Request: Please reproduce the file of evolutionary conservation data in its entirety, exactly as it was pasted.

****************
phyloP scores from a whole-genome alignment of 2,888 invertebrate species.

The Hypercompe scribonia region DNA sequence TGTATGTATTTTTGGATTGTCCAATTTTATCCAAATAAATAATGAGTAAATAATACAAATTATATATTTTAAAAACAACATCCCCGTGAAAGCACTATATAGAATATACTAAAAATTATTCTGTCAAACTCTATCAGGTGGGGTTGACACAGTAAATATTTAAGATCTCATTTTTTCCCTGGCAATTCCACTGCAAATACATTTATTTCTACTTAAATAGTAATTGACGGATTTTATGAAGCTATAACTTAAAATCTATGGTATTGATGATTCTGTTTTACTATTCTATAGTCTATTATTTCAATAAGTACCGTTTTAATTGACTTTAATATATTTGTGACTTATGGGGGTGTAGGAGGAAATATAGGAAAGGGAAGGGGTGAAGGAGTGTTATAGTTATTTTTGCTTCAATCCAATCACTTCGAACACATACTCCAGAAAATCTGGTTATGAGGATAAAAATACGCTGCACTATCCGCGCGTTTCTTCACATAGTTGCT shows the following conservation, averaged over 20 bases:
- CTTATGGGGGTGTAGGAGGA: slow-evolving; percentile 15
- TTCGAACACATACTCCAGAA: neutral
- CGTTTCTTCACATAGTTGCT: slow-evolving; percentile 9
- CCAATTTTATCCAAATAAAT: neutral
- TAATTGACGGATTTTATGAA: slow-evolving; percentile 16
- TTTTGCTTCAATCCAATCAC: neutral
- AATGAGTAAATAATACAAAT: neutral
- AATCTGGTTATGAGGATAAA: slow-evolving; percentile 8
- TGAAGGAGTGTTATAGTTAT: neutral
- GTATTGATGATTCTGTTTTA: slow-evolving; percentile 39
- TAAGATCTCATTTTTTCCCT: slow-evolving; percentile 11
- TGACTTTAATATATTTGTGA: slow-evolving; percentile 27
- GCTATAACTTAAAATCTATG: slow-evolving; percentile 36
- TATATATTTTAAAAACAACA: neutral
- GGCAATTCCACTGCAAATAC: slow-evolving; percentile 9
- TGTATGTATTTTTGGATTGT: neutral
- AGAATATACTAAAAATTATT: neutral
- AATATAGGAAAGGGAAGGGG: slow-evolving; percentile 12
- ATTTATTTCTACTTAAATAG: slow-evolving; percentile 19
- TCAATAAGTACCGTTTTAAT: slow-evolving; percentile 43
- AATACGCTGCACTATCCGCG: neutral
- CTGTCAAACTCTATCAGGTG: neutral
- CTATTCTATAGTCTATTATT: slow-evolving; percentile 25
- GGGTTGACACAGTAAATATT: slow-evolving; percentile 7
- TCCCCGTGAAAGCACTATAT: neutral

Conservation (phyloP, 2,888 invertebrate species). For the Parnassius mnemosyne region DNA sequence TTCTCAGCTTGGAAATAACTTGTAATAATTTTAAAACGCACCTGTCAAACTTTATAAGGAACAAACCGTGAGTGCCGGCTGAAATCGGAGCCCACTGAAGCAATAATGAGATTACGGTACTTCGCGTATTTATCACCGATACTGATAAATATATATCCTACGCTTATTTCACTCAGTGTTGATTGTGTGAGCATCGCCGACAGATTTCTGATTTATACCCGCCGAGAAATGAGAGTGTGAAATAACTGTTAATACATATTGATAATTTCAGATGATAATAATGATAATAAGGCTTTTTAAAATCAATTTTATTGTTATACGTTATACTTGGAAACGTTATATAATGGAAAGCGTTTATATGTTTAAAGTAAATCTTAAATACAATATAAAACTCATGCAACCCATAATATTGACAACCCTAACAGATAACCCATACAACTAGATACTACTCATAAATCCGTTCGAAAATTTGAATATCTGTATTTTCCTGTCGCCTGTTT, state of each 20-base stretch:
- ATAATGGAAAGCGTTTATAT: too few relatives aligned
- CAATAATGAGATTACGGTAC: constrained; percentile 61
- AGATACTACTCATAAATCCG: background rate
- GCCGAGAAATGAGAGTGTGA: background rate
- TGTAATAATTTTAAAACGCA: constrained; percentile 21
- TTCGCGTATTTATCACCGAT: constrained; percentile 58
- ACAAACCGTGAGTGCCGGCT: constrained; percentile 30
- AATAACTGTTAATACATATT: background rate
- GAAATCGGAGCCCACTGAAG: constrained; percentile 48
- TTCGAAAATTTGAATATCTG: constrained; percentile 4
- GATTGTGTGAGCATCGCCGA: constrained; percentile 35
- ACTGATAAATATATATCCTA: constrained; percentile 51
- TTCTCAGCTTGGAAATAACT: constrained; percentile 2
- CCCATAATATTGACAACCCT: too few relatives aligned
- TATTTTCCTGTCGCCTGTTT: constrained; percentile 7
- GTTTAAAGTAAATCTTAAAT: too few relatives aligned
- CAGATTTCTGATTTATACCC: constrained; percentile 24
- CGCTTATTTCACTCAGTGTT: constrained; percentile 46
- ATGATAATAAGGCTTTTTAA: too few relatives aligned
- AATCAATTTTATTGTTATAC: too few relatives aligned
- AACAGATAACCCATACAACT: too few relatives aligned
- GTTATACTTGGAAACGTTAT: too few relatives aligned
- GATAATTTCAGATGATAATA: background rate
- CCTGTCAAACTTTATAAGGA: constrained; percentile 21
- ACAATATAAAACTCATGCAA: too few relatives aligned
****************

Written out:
phyloP scores from a whole-genome alignment of 2,888 invertebrate species.

The Hypercompe scribonia region DNA sequence TGTATGTATTTTTGGATTGTCCAATTTTATCCAAATAAATAATGAGTAAATAATACAAATTATATATTTTAAAAACAACATCCCCGTGAAAGCACTATATAGAATATACTAAAAATTATTCTGTCAAACTCTATCAGGTGGGGTTGACACAGTAAATATTTAAGATCTCATTTTTTCCCTGGCAATTCCACTGCAAATACATTTATTTCTACTTAAATAGTAATTGACGGATTTTATGAAGCTATAACTTAAAATCTATGGTATTGATGATTCTGTTTTACTATTCTATAGTCTATTATTTCAATAAGTACCGTTTTAATTGACTTTAATATATTTGTGACTTATGGGGGTGTAGGAGGAAATATAGGAAAGGGAAGGGGTGAAGGAGTGTTATAGTTATTTTTGCTTCAATCCAATCACTTCGAACACATACTCCAGAAAATCTGGTTATGAGGATAAAAATACGCTGCACTATCCGCGCGTTTCTTCACATAGTTGCT shows the following conservation, averaged over 20 bases:
- CTTATGGGGGTGTAGGAGGA: slow-evolving; percentile 15
- TTCGAACACATACTCCAGAA: neutral
- CGTTTCTTCACATAGTTGCT: slow-evolving; percentile 9
- CCAATTTTATCCAAATAAAT: neutral
- TAATTGACGGATTTTATGAA: slow-evolving; percentile 16
- TTTTGCTTCAATCCAATCAC: neutral
- AATGAGTAAATAATACAAAT: neutral
- AATCTGGTTATGAGGATAAA: slow-evolving; percentile 8
- TGAAGGAGTGTTATAGTTAT: neutral
- GTATTGATGATTCTGTTTTA: slow-evolving; percentile 39
- TAAGATCTCATTTTTTCCCT: slow-evolving; percentile 11
- TGACTTTAATATATTTGTGA: slow-evolving; percentile 27
- GCTATAACTTAAAATCTATG: slow-evolving; percentile 36
- TATATATTTTAAAAACAACA: neutral
- GGCAATTCCACTGCAAATAC: slow-evolving; percentile 9
- TGTATGTATTTTTGGATTGT: neutral
- AGAATATACTAAAAATTATT: neutral
- AATATAGGAAAGGGAAGGGG: slow-evolving; percentile 12
- ATTTATTTCTACTTAAATAG: slow-evolving; percentile 19
- TCAATAAGTACCGTTTTAAT: slow-evolving; percentile 43
- AATACGCTGCACTATCCGCG: neutral
- CTGTCAAACTCTATCAGGTG: neutral
- CTATTCTATAGTCTATTATT: slow-evolving; percentile 25
- GGGTTGACACAGTAAATATT: slow-evolving; percentile 7
- TCCCCGTGAAAGCACTATAT: neutral

Conservation (phyloP, 2,888 invertebrate species). For the Parnassius mnemosyne region DNA sequence TTCTCAGCTTGGAAATAACTTGTAATAATTTTAAAACGCACCTGTCAAACTTTATAAGGAACAAACCGTGAGTGCCGGCTGAAATCGGAGCCCACTGAAGCAATAATGAGATTACGGTACTTCGCGTATTTATCACCGATACTGATAAATATATATCCTACGCTTATTTCACTCAGTGTTGATTGTGTGAGCATCGCCGACAGATTTCTGATTTATACCCGCCGAGAAATGAGAGTGTGAAATAACTGTTAATACATATTGATAATTTCAGATGATAATAATGATAATAAGGCTTTTTAAAATCAATTTTATTGTTATACGTTATACTTGGAAACGTTATATAATGGAAAGCGTTTATATGTTTAAAGTAAATCTTAAATACAATATAAAACTCATGCAACCCATAATATTGACAACCCTAACAGATAACCCATACAACTAGATACTACTCATAAATCCGTTCGAAAATTTGAATATCTGTATTTTCCTGTCGCCTGTTT, state of each 20-base stretch:
- ATAATGGAAAGCGTTTATAT: too few relatives aligned
- CAATAATGAGATTACGGTAC: constrained; percentile 61
- AGATACTACTCATAAATCCG: background rate
- GCCGAGAAATGAGAGTGTGA: background rate
- TGTAATAATTTTAAAACGCA: constrained; percentile 21
- TTCGCGTATTTATCACCGAT: constrained; percentile 58
- ACAAACCGTGAGTGCCGGCT: constrained; percentile 30
- AATAACTGTTAATACATATT: background rate
- GAAATCGGAGCCCACTGAAG: constrained; percentile 48
- TTCGAAAATTTGAATATCTG: constrained; percentile 4
- GATTGTGTGAGCATCGCCGA: constrained; percentile 35
- ACTGATAAATATATATCCTA: constrained; percentile 51
- TTCTCAGCTTGGAAATAACT: constrained; percentile 2
- CCCATAATATTGACAACCCT: too few relatives aligned
- TATTTTCCTGTCGCCTGTTT: constrained; percentile 7
- GTTTAAAGTAAATCTTAAAT: too few relatives aligned
- CAGATTTCTGATTTATACCC: constrained; percentile 24
- CGCTTATTTCACTCAGTGTT: constrained; percentile 46
- ATGATAATAAGGCTTTTTAA: too few relatives aligned
- AATCAATTTTATTGTTATAC: too few relatives aligned
- AACAGATAACCCATACAACT: too few relatives aligned
- GTTATACTTGGAAACGTTAT: too few relatives aligned
- GATAATTTCAGATGATAATA: background rate
- CCTGTCAAACTTTATAAGGA: constrained; percentile 21
- ACAATATAAAACTCATGCAA: too few relatives aligned